Fitch Affirms Cleburne, TX's Waterworks and Sewer System Rev Bonds at 'AA-'; Outlook Stable
Fitch Ratings affirms its 'AA-' rating on the following Cleburne, Texas
(the city) revenue bonds:
--$3 million waterworks and sewer system (the system) revenue refunding
bonds, series 2010.
The Rating Outlook is Stable.
The bonds are secured by a first lien on net revenues of the system.
KEY RATING DRIVERS
SOUND FINANCIAL PROFILE: Sound financial performance is expected to
weaken but should remain adequate through the 2020 forecast period.
HIGHLY LEVERAGED: The system is highly leveraged and capital needs are
currently under evaluation. Resolving a high level of water losses may
help to mitigate or defer large water supply related needs.
CONCENTRATED CUSTOMER BASE: The top 10 water users account for more than
25% of total water sales, although these customers have had stable water
DIMINISHED RATE FLEXIBILITY: The city prudently adopted a series of
annual rate increases to counter the anticipated rise in fixed costs.
Rates are high relative to median household income (MHI) levels, which
may limit future rate flexibility.
AMPLE REGIONAL ECONOMY: The city benefits from its location within the
Dallas-Fort Worth regional economy. Recent completion of State Highway
121, which connects the city to Fort Worth, will likely spur additional
commercial and residential development.
DETERIORATION OF FINANCIAL PROFILE: A material decline in the system's
sound financial profile could put pressure on the rating. The Stable
Outlook reflects Fitch's belief that this is unlikely.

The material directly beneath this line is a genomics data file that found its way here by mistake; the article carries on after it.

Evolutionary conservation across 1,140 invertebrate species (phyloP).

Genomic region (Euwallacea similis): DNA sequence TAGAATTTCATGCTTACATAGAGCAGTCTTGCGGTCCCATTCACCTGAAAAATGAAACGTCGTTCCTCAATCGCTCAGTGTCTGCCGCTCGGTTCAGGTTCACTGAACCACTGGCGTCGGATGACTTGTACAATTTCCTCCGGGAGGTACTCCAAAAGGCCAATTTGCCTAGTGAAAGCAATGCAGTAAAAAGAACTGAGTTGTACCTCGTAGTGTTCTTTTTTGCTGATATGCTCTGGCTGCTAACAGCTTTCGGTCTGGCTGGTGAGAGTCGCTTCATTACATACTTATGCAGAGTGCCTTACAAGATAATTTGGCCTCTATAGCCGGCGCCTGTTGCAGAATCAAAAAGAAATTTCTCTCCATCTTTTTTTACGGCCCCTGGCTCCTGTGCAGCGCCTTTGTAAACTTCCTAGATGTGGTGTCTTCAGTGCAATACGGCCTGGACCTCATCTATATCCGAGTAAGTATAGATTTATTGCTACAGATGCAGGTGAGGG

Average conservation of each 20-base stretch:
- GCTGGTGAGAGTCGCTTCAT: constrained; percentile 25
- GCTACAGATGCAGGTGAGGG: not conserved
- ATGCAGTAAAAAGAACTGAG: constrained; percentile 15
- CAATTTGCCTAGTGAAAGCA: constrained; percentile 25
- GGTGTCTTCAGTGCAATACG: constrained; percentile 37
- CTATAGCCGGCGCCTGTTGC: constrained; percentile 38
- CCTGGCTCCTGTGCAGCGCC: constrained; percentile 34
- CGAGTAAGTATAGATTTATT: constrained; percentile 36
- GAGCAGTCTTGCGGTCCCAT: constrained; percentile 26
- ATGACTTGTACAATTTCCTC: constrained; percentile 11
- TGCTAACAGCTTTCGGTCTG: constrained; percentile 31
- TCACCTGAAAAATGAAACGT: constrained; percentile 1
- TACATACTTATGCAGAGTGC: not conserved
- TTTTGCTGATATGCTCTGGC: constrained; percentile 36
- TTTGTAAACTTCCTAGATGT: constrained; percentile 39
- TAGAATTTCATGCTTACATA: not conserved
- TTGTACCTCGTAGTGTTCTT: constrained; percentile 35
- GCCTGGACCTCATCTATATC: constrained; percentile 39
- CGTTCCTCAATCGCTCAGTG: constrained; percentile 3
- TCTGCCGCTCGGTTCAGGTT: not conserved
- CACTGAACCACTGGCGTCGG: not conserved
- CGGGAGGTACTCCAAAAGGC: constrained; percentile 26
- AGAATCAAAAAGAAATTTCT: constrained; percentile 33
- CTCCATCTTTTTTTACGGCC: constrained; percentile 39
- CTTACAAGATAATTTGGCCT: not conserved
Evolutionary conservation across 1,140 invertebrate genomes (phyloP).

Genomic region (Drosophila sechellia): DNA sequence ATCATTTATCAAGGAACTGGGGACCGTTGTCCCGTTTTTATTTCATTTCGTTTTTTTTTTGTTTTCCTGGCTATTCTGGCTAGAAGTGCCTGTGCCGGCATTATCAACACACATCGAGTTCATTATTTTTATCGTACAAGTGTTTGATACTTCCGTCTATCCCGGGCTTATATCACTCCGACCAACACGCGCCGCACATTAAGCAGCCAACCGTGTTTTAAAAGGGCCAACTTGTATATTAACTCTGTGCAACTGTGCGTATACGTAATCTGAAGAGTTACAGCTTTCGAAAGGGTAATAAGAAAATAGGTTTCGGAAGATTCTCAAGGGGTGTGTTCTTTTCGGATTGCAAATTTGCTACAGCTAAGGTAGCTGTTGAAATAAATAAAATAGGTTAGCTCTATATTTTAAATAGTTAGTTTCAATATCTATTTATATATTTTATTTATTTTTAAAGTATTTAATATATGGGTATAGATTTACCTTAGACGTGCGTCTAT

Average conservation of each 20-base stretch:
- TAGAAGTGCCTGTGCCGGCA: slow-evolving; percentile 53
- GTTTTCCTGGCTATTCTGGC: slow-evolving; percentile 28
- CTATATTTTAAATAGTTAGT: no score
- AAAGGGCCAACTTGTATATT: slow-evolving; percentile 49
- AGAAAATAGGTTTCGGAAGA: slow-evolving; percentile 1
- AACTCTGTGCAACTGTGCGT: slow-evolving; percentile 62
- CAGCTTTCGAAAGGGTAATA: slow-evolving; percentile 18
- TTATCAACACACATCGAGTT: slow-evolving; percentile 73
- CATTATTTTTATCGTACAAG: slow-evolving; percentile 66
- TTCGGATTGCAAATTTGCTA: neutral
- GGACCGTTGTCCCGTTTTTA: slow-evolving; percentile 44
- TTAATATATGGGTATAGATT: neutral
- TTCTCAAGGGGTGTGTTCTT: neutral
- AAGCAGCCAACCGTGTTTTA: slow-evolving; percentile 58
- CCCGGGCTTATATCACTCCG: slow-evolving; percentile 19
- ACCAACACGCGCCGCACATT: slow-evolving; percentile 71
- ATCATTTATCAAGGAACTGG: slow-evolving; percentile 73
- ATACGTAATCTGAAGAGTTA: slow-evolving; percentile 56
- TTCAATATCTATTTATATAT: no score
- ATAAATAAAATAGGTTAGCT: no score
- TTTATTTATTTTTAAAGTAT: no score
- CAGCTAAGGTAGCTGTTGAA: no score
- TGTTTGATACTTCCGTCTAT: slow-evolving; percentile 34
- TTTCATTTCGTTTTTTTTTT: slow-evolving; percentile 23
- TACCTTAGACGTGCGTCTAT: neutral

Located in the Dallas-Fort Worth metroplex, Cleburne is 30 miles south
of Fort Worth and 55 miles southwest of Dallas. As the former site of
Santa Fe Railroad's shop yard, the city's economy diversified into
manufacturing and distribution after the yard's closing in the 1980s
with further diversification into natural gas extraction given its
location over the Barnett Shale formation.
As the seat of Johnson County, the city's estimated 2014 population was
approximately 30,000, reflecting a modest 1.7% increase since the 2010
census. The recent expansion of State Highway 121, which connects the
city to Fort Worth, is likely to spur additional commercial and
residential development in the near term.
SOUND FINANCIAL METRICS
Financial performance has been strong with all-in debt service coverage
(DSC) ranging between 1.8x and 2.8x, before transfers out, in the last
five audited fiscal years. The strong coverage levels reflect a series
of rate hikes that were implemented ahead of rising debt service costs.
The city's internal goal is to maintain 1.4x coverage with ongoing
revenues and 1.6x including the rate mitigation fund.
Total DSC remained strong through 2014 at 2.1x and unaudited results
point to 1.9x for fiscal 2015. The city's five-year forecast (2016-2020)
shows all-in DSC from net revenues before transfers ranging between 1.6x
and 1.8x. After transfers to the general fund, the projected coverage is
a low 1.2x to 1.3x. The city's forecasted all-in DSC is in line with
Fitch's median for the 'AA' rating category.
System liquidity is high, reflective of the recent rate hikes. At the
close of fiscal 2014, the city had a sizeable 680 days of cash on hand.
Liquidity is enhanced by the maintenance of a rate mitigation fund which
currently totals $2.9 million. To date, the city has not drawn on the